Friday, 1 March 2019

Late February Weekend in Haworth, Brontë Country

Last Sunday the weather here in Yorkshire was incredibly nice for this time of the year. I wouldn't be surprised if it was the warmest and sunniest February day on record. I must admit it was a bit shocking, and I wasn't sure what to make of it, but the truth is that it was a stunningly beautiful late winter/early spring day. And I was so grateful to be able to pay my first visit of the year to Haworth, the place where I need to go to as often as I can; the place where my heart tells me to go to; the place where my soul finds respite and my mind inspiration for everything I do/want to do in my life; this is where my home will be in a not so distant future, I hope.
There was a lot I wanted to fit in a still short winter day: a walk on the moor; a visit to Brontë Parsonage where a new exhibition opened at the beginning of the month; a look around the Main Street shops, and a hearty meal and relaxing moment in one of the village's cosy haunts before I headed back to Leeds. And of course, a bit of photography, too.
I came to Haworth very light with only my iPhone for a camera. It felt so good and liberating to walk around without the heavy weight of my DSLR. I kept my backpack as light as possible as well. 
Here are the photos I've chosen to share as my favourites of the day.

Delightful crocuses in the churchyard were a must to include in a photo.

It was a snowdrop time and the snowdrops made the churchyard look ethereally pretty. 

Church Lane bathed in the mellow February sunlight.

Detail from Mr Patrick Brontë's room at the Parsonage. This year marks 200 years of Patrick's appointment as a perpetual curate of Haworth, and to celebrate this there is an exhibition at the Parsonage under the name "In Sickness and in Health".

The kitchen, which was the heart of home life at the Brontë Parsonage.

Branwell's room, an ingenious and moving installation created for Branwell's bicentenary two years ago. I was pleased to see it still in place for a third year running.
Path to Oxenhope taken from the junction of two paths the other path leading to the right on to Penistone Hill, part of Haworth Moor.

View of Haworth from Penistione Hill

Looking towards Worth Valley from Penstione Hill

Penistione Hill landscape

Literary Sculpture on Penistione Hill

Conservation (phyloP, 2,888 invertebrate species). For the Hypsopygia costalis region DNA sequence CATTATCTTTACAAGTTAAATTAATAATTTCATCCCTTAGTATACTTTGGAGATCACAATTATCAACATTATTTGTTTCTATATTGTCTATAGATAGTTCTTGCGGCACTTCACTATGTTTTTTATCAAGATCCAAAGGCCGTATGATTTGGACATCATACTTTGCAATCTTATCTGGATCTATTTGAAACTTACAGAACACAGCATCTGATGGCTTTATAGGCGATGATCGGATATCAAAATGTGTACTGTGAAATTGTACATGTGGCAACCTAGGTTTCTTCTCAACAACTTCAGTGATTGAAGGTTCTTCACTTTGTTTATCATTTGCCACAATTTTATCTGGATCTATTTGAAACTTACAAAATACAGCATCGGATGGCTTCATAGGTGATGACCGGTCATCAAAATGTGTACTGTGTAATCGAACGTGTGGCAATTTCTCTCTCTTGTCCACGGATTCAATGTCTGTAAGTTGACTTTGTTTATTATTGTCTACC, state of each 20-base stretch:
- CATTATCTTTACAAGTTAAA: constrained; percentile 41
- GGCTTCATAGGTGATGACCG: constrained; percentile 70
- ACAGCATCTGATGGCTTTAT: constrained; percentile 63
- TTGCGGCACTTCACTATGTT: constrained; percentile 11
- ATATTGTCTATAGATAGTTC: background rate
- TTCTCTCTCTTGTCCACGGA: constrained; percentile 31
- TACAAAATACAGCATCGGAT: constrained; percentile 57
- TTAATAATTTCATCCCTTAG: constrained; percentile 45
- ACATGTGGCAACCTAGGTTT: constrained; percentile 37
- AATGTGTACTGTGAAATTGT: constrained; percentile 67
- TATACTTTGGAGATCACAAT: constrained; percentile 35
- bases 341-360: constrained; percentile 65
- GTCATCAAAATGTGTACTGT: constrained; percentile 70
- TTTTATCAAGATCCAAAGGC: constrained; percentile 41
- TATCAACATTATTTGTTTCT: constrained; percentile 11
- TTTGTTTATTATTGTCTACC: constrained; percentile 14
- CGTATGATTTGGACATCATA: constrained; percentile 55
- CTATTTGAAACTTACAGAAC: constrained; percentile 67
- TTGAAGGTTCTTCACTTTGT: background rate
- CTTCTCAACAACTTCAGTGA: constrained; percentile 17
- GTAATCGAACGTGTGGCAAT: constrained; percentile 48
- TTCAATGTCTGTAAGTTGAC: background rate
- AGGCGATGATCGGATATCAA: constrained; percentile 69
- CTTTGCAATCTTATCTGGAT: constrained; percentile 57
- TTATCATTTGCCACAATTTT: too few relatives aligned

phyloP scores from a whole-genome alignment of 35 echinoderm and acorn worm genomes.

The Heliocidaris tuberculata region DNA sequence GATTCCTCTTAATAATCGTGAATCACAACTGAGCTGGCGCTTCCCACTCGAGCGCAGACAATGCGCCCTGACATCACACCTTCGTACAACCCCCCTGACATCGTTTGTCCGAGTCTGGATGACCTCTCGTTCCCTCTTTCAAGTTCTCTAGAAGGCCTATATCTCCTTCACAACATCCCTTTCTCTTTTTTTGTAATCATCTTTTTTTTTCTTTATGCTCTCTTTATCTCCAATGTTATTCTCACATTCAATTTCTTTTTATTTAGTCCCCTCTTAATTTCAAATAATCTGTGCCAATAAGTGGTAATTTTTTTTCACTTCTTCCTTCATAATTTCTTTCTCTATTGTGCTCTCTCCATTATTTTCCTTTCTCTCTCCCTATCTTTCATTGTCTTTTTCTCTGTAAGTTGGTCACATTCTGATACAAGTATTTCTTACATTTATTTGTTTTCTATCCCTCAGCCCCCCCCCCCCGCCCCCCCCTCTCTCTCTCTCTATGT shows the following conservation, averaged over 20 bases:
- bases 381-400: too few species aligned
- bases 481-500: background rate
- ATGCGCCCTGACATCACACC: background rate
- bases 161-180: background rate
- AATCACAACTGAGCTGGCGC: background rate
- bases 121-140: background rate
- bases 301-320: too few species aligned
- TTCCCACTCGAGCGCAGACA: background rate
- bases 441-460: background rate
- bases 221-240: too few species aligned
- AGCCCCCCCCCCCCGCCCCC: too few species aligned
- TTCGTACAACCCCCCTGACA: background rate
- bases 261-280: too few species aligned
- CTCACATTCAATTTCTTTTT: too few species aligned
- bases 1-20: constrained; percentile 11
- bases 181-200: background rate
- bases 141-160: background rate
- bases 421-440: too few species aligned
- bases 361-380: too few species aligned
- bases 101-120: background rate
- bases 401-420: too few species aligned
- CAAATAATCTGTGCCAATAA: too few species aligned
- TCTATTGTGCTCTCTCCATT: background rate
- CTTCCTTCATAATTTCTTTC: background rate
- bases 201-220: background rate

Penistione Hill moorland

Camping on Penistone Hill

I have now installed a third photo editing app on my iPhone - PhotoToaster (the first two being Snapseed and Mextures) and have used it as the main app to process these images. It's a very good app and I think I'll use it a lot, especially its lighting and colour fixing brush.
I am hoping to get to a stage where I process the pics taken on iPhone on iPhone only, but at the moment I find that app presets, while interesting and appealing on one side, can make the image look rather flat; can cause dull highlights, loss of brilliance, or they can produce blown out highlights or too contrasty shadows. For that reason I gave each of the pics a quick fix in Lightroom after I finished editing them on my iPhone. I think the secret is to use app presets sparingly and in moderation. I intend to make a note of what works best in each app for me personally and stick to those choices.


  1. I am making a good habit of visiting your blog Vesna. I love your trips and reading about them. Your photography skill is amazing and Your still life is beautiful. I cannot believe how quickly you have adapted to using your new iPhone for photography. You have maintained such beautiful soul and atmosphere in your images which love to view. Must be fab travelling so light whilst out and about.

    1. Thank you so much, Wendy! Yes, I really am enjoying iPhone photography at the moment. However, I don't want to neglect too much my DSLR and will be using it again soon, especially for zooming in on subjects that are further away from my camera.